Lack of research into the importance of relationship factors for people with dementia
The National Institute for Health Research Collaboration for Leadership in Applied Health Research and Care West (NIHR CLAHRC West) works with partner organisations, including the NHS, local authorities and universities, to conduct applied health research and implement research evidence, to improve health and healthcare across the West.
NIHR CLAHRC review finds lack of research into the importance of relationship factors for people with dementia
A review of the existing evidence into how relationships between people with dementia and their caregivers influences outcomes has found a lack of research on this topic. Our findings were published in BMJ Open.
Although all families affected by dementia need support, some seem to be better at coping than others and we don’t really understand why that is. We wanted to explore what impact the quality of the relationship with their family carers had on outcomes for people with dementia. These outcomes might include ‘challenging behaviour’, or how long the person with dementia could stay in their own home.
The NIHR CLAHRC review found 20 studies, but all of these were poorly conducted and so the results are not reliable. Many studies did not provide full details of what they found or the relationship quality factors they assessed. Also, most relationship quality aspects have only been researched once or twice and each found different results from the previous studies. This makes it very difficult to reach agreement on what kind of effect that factor really has on dementia patients.
Another problem was that when studying the effect of one factor, the studies didn’t make sure that the effects of other factors weren’t creeping in. For example, a high quality relationship was found to increase the person with dementia’s quality of life, but we can’t be sure it’s because of the quality of relationship and not some other factor, such as being younger or having a milder type of dementia than the ones they were compared to.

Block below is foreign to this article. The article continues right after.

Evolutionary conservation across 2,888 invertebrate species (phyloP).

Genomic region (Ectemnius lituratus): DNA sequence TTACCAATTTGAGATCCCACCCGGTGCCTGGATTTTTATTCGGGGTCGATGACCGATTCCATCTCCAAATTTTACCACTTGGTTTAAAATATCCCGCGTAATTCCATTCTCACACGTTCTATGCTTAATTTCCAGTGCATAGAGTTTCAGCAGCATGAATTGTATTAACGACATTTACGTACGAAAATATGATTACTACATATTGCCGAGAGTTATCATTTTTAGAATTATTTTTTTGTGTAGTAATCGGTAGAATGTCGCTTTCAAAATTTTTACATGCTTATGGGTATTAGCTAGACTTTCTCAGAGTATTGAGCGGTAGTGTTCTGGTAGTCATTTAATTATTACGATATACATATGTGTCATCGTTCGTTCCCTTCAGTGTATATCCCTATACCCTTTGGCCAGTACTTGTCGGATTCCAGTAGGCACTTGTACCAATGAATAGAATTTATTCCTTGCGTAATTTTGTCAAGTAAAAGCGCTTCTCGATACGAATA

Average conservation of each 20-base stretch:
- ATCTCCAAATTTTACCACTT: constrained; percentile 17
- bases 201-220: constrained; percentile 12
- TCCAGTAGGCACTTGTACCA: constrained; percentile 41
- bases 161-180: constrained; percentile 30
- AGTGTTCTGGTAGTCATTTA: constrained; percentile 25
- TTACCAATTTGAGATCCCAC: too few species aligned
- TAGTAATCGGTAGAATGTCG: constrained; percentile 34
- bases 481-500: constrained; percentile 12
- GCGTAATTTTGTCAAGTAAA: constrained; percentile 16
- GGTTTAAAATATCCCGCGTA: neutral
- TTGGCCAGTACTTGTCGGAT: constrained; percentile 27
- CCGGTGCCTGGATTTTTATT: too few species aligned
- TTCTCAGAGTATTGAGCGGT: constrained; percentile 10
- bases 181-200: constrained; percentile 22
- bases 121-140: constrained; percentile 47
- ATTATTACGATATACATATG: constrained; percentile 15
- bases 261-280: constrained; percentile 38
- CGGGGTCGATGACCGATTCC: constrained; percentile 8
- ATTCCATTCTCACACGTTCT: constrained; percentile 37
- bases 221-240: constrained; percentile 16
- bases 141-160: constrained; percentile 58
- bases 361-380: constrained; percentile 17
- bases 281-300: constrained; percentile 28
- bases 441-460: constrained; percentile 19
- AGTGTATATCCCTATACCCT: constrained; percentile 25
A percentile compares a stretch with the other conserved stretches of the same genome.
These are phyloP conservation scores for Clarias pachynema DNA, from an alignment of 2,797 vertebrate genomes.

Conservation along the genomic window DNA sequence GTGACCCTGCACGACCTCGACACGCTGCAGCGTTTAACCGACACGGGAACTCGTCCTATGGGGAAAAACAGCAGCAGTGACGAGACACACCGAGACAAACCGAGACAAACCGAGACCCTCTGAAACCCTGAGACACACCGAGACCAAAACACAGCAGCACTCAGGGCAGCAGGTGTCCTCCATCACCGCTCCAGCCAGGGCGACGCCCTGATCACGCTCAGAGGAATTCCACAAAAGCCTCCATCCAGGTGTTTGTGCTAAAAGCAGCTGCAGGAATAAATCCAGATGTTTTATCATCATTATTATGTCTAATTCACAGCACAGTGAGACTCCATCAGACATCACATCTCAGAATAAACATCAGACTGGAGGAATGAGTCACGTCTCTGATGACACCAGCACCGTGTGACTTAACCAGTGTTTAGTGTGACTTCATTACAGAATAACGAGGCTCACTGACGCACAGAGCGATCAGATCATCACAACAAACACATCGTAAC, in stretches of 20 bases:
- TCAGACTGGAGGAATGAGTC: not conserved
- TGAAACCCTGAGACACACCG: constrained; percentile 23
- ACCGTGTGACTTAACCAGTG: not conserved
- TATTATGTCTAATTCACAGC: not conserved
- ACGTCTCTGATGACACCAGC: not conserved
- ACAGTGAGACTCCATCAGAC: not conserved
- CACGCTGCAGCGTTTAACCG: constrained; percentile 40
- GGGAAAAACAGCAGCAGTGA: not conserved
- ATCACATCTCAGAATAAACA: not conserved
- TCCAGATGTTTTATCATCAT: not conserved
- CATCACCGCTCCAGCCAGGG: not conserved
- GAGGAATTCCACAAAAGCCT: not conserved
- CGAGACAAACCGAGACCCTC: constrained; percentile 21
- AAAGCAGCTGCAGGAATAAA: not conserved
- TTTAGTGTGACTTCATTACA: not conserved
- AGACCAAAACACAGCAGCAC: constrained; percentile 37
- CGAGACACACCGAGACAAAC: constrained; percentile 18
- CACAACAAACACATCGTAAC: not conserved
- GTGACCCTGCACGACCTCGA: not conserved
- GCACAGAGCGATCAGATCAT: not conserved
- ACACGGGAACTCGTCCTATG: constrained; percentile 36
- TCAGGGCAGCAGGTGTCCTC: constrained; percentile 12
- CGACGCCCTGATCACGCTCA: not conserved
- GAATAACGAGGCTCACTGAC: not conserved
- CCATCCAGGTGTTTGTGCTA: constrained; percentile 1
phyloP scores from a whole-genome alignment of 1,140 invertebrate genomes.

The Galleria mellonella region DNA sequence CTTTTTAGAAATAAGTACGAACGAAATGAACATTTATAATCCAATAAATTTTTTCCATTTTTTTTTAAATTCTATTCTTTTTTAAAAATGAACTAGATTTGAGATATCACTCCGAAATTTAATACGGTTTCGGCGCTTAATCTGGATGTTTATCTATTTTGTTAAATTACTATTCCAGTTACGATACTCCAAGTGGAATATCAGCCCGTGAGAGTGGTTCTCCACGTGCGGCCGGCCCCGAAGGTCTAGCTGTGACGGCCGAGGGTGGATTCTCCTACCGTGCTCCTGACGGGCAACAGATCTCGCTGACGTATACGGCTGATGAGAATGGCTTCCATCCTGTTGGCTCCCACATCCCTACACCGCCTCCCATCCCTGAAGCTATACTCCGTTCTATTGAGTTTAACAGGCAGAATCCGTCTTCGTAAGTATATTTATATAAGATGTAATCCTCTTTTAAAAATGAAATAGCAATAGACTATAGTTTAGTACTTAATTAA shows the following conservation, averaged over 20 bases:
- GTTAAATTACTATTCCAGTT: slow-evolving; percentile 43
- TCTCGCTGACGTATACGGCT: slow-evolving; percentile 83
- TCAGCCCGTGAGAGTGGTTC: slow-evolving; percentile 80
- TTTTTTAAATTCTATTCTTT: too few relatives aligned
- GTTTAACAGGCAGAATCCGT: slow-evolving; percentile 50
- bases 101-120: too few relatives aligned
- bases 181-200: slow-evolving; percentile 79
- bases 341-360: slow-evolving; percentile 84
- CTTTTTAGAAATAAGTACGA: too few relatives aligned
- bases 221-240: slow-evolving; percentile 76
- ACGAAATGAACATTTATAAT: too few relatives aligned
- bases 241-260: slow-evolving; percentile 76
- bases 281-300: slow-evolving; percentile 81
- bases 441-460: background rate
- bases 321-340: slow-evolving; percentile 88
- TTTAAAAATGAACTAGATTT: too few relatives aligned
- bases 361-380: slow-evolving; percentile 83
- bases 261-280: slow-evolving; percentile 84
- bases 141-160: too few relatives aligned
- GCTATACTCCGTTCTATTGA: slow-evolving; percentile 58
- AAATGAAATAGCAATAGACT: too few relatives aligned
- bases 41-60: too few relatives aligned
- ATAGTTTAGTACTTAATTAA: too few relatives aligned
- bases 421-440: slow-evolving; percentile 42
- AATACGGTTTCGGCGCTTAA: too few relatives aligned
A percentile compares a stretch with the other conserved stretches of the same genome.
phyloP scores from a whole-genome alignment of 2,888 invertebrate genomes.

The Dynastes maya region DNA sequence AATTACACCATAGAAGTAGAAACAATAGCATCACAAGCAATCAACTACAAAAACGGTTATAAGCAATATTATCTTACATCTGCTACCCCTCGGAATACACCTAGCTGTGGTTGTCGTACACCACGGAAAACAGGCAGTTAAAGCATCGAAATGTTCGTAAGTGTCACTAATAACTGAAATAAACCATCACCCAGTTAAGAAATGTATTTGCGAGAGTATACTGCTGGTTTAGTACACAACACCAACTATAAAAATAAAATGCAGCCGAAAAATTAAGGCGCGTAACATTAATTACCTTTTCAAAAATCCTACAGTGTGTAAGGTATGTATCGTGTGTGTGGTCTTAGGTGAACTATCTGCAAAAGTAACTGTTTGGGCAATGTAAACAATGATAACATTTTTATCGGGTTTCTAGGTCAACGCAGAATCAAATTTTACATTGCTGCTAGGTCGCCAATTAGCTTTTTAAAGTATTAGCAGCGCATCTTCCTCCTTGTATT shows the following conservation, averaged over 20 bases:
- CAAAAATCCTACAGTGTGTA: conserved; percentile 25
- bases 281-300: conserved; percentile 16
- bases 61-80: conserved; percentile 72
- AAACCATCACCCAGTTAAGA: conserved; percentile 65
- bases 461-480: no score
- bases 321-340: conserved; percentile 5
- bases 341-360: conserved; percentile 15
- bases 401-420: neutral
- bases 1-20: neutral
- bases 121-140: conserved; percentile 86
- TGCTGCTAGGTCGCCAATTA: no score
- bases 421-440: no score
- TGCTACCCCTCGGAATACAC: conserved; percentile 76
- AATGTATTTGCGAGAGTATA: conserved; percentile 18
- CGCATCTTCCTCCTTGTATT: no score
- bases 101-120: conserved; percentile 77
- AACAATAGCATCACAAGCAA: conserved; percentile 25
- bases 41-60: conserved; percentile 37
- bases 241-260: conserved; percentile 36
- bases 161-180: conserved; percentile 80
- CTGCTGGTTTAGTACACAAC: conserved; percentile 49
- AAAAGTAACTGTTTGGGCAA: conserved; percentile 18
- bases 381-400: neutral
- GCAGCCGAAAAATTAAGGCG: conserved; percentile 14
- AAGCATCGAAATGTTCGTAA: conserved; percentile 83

Although they did not find any relationship quality factor that affected chances of being put in a care home, they did see that a better quality relationship was related to delay in the worsening of patient’s dementia.
These findings don’t provide a basis on which GPs or other health professionals could reliably identify people at high risk of early care home placement, hospitalisation or low quality of life on the basis of relationship factors. But we should remember that, just because they found poor evidence about the role of relationship factors, it doesn’t mean that relationship quality is not important in dementia.
It could be that factors such as lack of emotion from the caregiver prompt ‘challenging behaviour’ in the person with dementia in an attempt to find an emotional connection. For instance, care-giver coping strategies such as constantly ‘correcting’ the person with dementia, rather than accepting their mental difficulties, could lower the self-esteem of the person with dementia.
To improve our ability to support those with dementia and their families we need higher quality research into relationship factors.
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author: Adam Smith